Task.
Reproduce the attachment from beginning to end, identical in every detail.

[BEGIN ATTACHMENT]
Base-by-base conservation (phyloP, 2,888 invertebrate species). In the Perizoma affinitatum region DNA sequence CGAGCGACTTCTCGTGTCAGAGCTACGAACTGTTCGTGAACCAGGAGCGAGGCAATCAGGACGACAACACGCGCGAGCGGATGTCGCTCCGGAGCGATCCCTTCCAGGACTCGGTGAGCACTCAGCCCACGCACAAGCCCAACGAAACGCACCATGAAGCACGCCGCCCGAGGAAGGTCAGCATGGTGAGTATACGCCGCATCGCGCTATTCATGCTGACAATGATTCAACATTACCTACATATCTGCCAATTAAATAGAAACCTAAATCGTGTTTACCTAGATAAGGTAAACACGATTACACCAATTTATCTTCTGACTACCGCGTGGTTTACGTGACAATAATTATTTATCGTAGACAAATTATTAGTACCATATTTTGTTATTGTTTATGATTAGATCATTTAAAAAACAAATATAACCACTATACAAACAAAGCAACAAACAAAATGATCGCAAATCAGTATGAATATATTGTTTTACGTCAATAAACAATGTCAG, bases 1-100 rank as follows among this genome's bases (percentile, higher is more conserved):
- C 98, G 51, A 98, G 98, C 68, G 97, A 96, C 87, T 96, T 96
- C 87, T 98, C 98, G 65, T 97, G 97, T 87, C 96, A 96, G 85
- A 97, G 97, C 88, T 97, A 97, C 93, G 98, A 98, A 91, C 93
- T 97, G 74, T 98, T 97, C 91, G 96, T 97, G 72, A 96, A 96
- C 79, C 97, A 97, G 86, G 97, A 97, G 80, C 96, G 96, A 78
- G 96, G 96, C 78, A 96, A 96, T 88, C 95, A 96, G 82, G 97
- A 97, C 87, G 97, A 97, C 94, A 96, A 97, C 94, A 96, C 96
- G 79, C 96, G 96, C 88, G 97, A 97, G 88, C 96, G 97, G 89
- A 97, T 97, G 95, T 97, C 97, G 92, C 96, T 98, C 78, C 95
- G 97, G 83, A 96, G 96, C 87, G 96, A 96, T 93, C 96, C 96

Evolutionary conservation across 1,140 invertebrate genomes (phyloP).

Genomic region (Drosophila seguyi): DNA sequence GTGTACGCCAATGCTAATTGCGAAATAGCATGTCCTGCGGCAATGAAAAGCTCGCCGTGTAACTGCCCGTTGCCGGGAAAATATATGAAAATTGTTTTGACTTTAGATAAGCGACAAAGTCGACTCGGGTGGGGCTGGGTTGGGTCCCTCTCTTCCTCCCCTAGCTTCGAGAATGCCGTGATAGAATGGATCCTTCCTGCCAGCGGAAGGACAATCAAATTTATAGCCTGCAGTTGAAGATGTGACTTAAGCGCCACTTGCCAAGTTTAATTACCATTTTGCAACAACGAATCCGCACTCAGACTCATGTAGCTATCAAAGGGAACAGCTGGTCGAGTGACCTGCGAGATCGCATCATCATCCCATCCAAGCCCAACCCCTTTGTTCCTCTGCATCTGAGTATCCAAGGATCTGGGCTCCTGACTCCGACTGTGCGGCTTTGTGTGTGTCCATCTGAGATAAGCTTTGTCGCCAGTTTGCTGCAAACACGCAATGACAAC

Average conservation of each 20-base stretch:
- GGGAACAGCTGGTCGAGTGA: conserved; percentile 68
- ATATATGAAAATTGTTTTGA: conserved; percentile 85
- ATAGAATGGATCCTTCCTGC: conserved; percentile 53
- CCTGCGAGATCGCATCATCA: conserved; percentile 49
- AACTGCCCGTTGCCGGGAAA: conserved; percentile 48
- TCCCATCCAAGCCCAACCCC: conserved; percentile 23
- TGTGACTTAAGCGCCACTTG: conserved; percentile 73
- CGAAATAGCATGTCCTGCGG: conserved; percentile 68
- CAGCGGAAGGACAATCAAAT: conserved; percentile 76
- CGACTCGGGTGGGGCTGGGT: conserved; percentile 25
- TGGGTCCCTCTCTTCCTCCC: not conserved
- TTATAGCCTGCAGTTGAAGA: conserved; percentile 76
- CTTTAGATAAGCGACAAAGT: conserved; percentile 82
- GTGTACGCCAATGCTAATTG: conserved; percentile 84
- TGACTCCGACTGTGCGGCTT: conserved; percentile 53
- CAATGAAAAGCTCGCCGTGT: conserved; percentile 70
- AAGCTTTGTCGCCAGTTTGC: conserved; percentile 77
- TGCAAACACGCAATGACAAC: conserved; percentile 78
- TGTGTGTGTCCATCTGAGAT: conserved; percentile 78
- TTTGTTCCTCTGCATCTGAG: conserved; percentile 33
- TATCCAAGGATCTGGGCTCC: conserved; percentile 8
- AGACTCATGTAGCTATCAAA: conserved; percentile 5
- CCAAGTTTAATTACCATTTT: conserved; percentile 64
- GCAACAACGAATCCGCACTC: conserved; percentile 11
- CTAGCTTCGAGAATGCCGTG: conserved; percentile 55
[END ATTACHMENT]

Base-by-base conservation (phyloP, 2,888 invertebrate species). In the Perizoma affinitatum region DNA sequence CGAGCGACTTCTCGTGTCAGAGCTACGAACTGTTCGTGAACCAGGAGCGAGGCAATCAGGACGACAACACGCGCGAGCGGATGTCGCTCCGGAGCGATCCCTTCCAGGACTCGGTGAGCACTCAGCCCACGCACAAGCCCAACGAAACGCACCATGAAGCACGCCGCCCGAGGAAGGTCAGCATGGTGAGTATACGCCGCATCGCGCTATTCATGCTGACAATGATTCAACATTACCTACATATCTGCCAATTAAATAGAAACCTAAATCGTGTTTACCTAGATAAGGTAAACACGATTACACCAATTTATCTTCTGACTACCGCGTGGTTTACGTGACAATAATTATTTATCGTAGACAAATTATTAGTACCATATTTTGTTATTGTTTATGATTAGATCATTTAAAAAACAAATATAACCACTATACAAACAAAGCAACAAACAAAATGATCGCAAATCAGTATGAATATATTGTTTTACGTCAATAAACAATGTCAG, bases 1-100 rank as follows among this genome's bases (percentile, higher is more conserved):
- C 98, G 51, A 98, G 98, C 68, G 97, A 96, C 87, T 96, T 96
- C 87, T 98, C 98, G 65, T 97, G 97, T 87, C 96, A 96, G 85
- A 97, G 97, C 88, T 97, A 97, C 93, G 98, A 98, A 91, C 93
- T 97, G 74, T 98, T 97, C 91, G 96, T 97, G 72, A 96, A 96
- C 79, C 97, A 97, G 86, G 97, A 97, G 80, C 96, G 96, A 78
- G 96, G 96, C 78, A 96, A 96, T 88, C 95, A 96, G 82, G 97
- A 97, C 87, G 97, A 97, C 94, A 96, A 97, C 94, A 96, C 96
- G 79, C 96, G 96, C 88, G 97, A 97, G 88, C 96, G 97, G 89
- A 97, T 97, G 95, T 97, C 97, G 92, C 96, T 98, C 78, C 95
- G 97, G 83, A 96, G 96, C 87, G 96, A 96, T 93, C 96, C 96

Evolutionary conservation across 1,140 invertebrate genomes (phyloP).

Genomic region (Drosophila seguyi): DNA sequence GTGTACGCCAATGCTAATTGCGAAATAGCATGTCCTGCGGCAATGAAAAGCTCGCCGTGTAACTGCCCGTTGCCGGGAAAATATATGAAAATTGTTTTGACTTTAGATAAGCGACAAAGTCGACTCGGGTGGGGCTGGGTTGGGTCCCTCTCTTCCTCCCCTAGCTTCGAGAATGCCGTGATAGAATGGATCCTTCCTGCCAGCGGAAGGACAATCAAATTTATAGCCTGCAGTTGAAGATGTGACTTAAGCGCCACTTGCCAAGTTTAATTACCATTTTGCAACAACGAATCCGCACTCAGACTCATGTAGCTATCAAAGGGAACAGCTGGTCGAGTGACCTGCGAGATCGCATCATCATCCCATCCAAGCCCAACCCCTTTGTTCCTCTGCATCTGAGTATCCAAGGATCTGGGCTCCTGACTCCGACTGTGCGGCTTTGTGTGTGTCCATCTGAGATAAGCTTTGTCGCCAGTTTGCTGCAAACACGCAATGACAAC

Average conservation of each 20-base stretch:
- GGGAACAGCTGGTCGAGTGA: conserved; percentile 68
- ATATATGAAAATTGTTTTGA: conserved; percentile 85
- ATAGAATGGATCCTTCCTGC: conserved; percentile 53
- CCTGCGAGATCGCATCATCA: conserved; percentile 49
- AACTGCCCGTTGCCGGGAAA: conserved; percentile 48
- TCCCATCCAAGCCCAACCCC: conserved; percentile 23
- TGTGACTTAAGCGCCACTTG: conserved; percentile 73
- CGAAATAGCATGTCCTGCGG: conserved; percentile 68
- CAGCGGAAGGACAATCAAAT: conserved; percentile 76
- CGACTCGGGTGGGGCTGGGT: conserved; percentile 25
- TGGGTCCCTCTCTTCCTCCC: not conserved
- TTATAGCCTGCAGTTGAAGA: conserved; percentile 76
- CTTTAGATAAGCGACAAAGT: conserved; percentile 82
- GTGTACGCCAATGCTAATTG: conserved; percentile 84
- TGACTCCGACTGTGCGGCTT: conserved; percentile 53
- CAATGAAAAGCTCGCCGTGT: conserved; percentile 70
- AAGCTTTGTCGCCAGTTTGC: conserved; percentile 77
- TGCAAACACGCAATGACAAC: conserved; percentile 78
- TGTGTGTGTCCATCTGAGAT: conserved; percentile 78
- TTTGTTCCTCTGCATCTGAG: conserved; percentile 33
- TATCCAAGGATCTGGGCTCC: conserved; percentile 8
- AGACTCATGTAGCTATCAAA: conserved; percentile 5
- CCAAGTTTAATTACCATTTT: conserved; percentile 64
- GCAACAACGAATCCGCACTC: conserved; percentile 11
- CTAGCTTCGAGAATGCCGTG: conserved; percentile 55